While the security concerns are still there—a recent study by British Telecom claimed one-third of Android apps contained some kind of malware—Android's market share has skyrocketed behind growing popularity with consumers and a range of supporting vendors such as Samsung, HTC, Lenovo and others. Like many solution providers focused on mobility, Colorado Computer Support has seen Android take off in the corporate world. Blake Schwank, CEO of Colorado Computer Support in Colorado Springs, said a year or two ago Apple was the clear leader in the mobile device market. But today, that's not the case. Schwank, like others, sees about a 50-50 split between Apple and Android today, with Google's mobile OS growing at a faster clip.

"BYOD is absolutely driving Android growth," Schwank said. "Android as an OS has gotten a heck of a lot easier to use— and cooler—in the last couple years compared to iOS." The numbers look even better for Android on a worldwide market scale; according to IDC's first-quarter smartphone market share study, Android and iOS combined for more than 92 percent of the entire OS market—but Google's OS earned an amazing 75 percent of the smartphone shipment share, leaving Apple with just 17.3 percent.

The numbers are nearly as strong for Android in the tablet market: IDC's first-quarter numbers show Android with 56.5 percent of all tablet shipments, as opposed to just 39.4 percent one year ago. Apple's iPad, meanwhile, saw its fortunes reversed as its share fell from 58.1 percent in the first quarter of 2012 to 39.6 percent this year.

So why has Android made such gains? And which vendors have most benefited from that growth? "It's very easy to use and manage and develop for, so it's the most popular choice with the IT guys," Findlay said. Noratek Solutions works with all of the major mobile platforms, from iOS and Android to BlackBerry 10 and Windows Phone, and Findlay said he's seen a definite trend around Android adoption.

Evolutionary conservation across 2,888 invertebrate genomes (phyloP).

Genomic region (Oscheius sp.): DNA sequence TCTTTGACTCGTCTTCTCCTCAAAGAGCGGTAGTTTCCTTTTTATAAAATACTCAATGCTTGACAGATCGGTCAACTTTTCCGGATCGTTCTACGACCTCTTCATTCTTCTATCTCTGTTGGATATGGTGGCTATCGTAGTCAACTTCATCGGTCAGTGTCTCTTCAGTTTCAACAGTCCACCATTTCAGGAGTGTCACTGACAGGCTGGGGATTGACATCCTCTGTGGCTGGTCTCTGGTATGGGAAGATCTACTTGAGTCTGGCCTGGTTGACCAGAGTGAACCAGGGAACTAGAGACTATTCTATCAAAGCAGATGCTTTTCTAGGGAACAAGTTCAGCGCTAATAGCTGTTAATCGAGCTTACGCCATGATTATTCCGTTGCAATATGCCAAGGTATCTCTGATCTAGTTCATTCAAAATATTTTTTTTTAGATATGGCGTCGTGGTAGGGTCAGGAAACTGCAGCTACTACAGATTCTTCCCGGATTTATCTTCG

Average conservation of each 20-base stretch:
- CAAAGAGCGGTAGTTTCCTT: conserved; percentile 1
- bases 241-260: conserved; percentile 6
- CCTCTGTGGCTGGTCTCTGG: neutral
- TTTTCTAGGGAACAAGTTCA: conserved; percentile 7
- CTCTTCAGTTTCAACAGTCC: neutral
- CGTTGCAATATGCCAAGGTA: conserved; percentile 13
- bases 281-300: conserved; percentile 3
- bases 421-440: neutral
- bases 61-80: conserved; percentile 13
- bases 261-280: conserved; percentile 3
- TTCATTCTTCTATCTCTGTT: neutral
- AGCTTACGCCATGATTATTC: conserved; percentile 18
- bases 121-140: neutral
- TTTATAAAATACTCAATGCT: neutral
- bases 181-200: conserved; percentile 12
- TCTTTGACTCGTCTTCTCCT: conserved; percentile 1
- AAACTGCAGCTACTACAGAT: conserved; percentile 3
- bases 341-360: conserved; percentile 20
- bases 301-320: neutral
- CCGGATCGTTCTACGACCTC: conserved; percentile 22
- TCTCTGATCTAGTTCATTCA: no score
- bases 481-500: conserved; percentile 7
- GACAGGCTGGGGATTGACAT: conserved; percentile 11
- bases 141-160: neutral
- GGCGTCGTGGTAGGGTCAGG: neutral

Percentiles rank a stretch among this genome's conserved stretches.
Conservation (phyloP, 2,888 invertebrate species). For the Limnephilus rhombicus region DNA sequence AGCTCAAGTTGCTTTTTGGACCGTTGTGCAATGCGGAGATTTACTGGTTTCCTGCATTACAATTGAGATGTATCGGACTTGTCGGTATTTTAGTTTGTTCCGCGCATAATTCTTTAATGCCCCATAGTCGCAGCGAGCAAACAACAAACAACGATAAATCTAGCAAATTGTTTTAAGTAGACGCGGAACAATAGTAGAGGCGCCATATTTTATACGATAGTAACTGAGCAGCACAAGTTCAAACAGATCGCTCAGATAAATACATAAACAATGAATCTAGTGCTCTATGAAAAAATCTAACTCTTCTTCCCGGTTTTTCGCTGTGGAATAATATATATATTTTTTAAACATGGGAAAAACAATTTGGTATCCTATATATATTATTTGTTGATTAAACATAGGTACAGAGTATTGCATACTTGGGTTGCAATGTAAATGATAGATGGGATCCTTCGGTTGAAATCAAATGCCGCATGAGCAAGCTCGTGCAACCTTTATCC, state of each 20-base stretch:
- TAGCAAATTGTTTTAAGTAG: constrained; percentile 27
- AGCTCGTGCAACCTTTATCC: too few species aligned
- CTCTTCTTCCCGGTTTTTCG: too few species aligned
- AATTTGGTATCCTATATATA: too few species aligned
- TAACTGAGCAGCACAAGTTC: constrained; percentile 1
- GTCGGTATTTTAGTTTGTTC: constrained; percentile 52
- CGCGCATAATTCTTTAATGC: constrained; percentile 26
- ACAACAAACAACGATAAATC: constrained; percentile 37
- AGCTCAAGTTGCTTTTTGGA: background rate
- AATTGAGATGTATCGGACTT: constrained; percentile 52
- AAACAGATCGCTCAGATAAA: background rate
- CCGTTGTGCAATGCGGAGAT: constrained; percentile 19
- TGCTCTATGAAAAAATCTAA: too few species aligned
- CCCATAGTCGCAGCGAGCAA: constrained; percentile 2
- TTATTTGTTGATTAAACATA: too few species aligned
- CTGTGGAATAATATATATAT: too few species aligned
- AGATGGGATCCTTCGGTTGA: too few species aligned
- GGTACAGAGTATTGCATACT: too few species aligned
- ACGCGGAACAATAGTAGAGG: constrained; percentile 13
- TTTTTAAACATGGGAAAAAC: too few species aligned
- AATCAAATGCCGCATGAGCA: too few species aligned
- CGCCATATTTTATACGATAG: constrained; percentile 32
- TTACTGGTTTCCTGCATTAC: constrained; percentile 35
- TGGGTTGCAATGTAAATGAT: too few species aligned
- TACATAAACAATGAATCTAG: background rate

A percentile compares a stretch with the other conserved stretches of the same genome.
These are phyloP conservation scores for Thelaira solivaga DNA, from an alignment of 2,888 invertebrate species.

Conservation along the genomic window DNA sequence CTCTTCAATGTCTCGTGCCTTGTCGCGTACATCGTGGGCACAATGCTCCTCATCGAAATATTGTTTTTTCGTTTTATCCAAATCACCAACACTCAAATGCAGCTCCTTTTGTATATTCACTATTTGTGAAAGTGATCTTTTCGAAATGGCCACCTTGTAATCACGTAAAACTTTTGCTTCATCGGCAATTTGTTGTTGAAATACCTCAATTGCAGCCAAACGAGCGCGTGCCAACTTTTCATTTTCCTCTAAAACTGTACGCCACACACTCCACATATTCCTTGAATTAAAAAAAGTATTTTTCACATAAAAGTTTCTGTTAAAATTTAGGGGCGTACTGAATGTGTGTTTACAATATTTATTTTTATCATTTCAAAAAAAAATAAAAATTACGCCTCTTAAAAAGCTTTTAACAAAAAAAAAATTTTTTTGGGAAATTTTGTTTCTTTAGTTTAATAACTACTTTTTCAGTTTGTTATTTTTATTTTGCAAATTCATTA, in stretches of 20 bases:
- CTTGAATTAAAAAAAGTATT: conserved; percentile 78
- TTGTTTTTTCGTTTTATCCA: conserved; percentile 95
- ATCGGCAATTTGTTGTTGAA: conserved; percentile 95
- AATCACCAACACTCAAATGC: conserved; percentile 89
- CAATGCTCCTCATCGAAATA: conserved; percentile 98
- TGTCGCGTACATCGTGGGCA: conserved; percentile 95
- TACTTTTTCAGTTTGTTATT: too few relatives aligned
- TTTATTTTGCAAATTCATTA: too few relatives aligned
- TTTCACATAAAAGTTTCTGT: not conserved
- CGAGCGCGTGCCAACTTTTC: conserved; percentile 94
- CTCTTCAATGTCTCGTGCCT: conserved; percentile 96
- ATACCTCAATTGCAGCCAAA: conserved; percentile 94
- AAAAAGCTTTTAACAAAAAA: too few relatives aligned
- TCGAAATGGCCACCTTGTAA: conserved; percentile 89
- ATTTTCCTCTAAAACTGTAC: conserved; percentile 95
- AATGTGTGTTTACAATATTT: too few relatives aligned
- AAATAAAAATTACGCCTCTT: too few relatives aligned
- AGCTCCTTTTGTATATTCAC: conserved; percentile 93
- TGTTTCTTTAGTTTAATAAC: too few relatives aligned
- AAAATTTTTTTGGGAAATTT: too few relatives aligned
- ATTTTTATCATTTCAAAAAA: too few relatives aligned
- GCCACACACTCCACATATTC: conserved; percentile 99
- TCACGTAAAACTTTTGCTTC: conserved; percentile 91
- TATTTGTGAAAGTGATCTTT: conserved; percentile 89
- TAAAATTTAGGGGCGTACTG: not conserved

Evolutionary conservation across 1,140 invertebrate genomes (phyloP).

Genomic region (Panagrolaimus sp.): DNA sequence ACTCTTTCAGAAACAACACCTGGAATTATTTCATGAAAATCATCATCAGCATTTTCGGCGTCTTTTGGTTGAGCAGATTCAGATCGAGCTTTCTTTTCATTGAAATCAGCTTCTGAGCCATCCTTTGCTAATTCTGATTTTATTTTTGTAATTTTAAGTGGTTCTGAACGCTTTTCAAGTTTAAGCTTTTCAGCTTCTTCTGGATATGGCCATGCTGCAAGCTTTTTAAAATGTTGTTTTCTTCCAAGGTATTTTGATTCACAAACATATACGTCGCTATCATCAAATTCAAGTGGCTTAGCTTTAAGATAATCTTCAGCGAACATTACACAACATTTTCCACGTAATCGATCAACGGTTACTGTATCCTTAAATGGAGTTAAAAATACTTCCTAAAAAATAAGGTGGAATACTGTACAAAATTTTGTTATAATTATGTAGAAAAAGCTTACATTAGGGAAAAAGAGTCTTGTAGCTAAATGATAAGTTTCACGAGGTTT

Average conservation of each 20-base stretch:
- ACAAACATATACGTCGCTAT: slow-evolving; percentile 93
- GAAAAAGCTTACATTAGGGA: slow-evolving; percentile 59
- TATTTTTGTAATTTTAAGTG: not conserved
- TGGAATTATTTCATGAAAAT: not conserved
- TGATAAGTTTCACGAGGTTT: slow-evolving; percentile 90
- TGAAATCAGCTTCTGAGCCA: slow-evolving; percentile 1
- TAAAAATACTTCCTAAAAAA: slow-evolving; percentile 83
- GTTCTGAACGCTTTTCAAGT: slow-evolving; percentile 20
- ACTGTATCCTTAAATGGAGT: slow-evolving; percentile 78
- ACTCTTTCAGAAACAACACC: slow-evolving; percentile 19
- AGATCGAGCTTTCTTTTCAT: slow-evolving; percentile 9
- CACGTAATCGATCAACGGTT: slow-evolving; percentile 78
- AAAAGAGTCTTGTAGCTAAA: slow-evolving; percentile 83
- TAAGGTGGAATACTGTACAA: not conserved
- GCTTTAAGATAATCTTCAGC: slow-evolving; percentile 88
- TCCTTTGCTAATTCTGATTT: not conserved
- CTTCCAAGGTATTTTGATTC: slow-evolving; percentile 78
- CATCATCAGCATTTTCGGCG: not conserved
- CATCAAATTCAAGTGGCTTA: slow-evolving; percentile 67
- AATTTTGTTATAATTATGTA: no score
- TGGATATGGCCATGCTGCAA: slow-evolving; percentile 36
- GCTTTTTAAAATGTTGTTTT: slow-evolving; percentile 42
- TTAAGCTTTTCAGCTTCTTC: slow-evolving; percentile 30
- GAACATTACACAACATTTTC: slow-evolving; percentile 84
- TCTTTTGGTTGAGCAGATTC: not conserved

"It's a toss-up between Android and Apple right now," Findlay said. "And I think it depends who you're selling to, if it's IT department or if it's line of business. If the IT guys are involved, they almost always go with Android. If not, the executives go with Apple." XMatters' Haider Ali agrees. He said xMatters still sees the majority of its customer base going with iOS devices but said Android's popularity and adoption recently have surged. "We've seen an overall trend of Android being the popular choice for consumers and tech-savvy people, and Apple for executives who prefer ease of use and a simpler experience," he said.

On the device side, Samsung has emerged as the strongest Android player with its Galaxy family of smartphones and tablets. According to IDC's first-quarter market-share study, Samsung owns 41 percent of the Android smartphone market and trails only Apple's iPad in total tablet market share with nearly 18 percent.

Samsung isn't alone, however. Lenovo and Asus have competing Android tablets, and the market has gotten more crowded recently as HP introduced its first Android device, the HP Slate 7.